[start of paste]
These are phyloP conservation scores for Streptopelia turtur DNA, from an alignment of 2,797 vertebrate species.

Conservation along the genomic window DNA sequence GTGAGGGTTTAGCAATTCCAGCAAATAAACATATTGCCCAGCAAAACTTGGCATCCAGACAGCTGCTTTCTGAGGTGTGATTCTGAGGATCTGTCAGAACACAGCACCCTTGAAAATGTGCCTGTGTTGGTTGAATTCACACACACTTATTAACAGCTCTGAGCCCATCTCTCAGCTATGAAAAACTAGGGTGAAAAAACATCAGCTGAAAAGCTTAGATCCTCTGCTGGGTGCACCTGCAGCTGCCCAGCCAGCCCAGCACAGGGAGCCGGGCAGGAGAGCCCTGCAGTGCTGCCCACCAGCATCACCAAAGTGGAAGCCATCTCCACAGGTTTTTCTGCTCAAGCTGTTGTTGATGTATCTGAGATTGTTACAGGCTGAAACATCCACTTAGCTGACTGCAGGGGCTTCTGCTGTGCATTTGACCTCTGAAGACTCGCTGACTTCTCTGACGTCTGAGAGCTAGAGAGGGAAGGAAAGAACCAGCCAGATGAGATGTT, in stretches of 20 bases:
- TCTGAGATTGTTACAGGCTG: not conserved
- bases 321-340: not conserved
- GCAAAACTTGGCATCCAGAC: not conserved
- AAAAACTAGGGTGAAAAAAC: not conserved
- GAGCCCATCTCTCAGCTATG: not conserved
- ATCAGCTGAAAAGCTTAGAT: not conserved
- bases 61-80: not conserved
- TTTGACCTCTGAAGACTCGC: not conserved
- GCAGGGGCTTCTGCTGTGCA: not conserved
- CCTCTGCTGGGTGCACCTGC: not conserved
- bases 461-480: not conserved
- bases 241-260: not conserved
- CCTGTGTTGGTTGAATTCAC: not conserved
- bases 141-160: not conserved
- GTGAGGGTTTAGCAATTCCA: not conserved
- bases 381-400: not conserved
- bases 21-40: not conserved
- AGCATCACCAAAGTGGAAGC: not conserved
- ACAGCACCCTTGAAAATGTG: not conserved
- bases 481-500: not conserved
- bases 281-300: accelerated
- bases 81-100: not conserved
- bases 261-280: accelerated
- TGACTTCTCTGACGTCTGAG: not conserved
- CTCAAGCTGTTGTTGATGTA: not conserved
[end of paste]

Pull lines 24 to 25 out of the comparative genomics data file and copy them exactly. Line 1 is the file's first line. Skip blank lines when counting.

- bases 81-100: not conserved
- bases 261-280: accelerated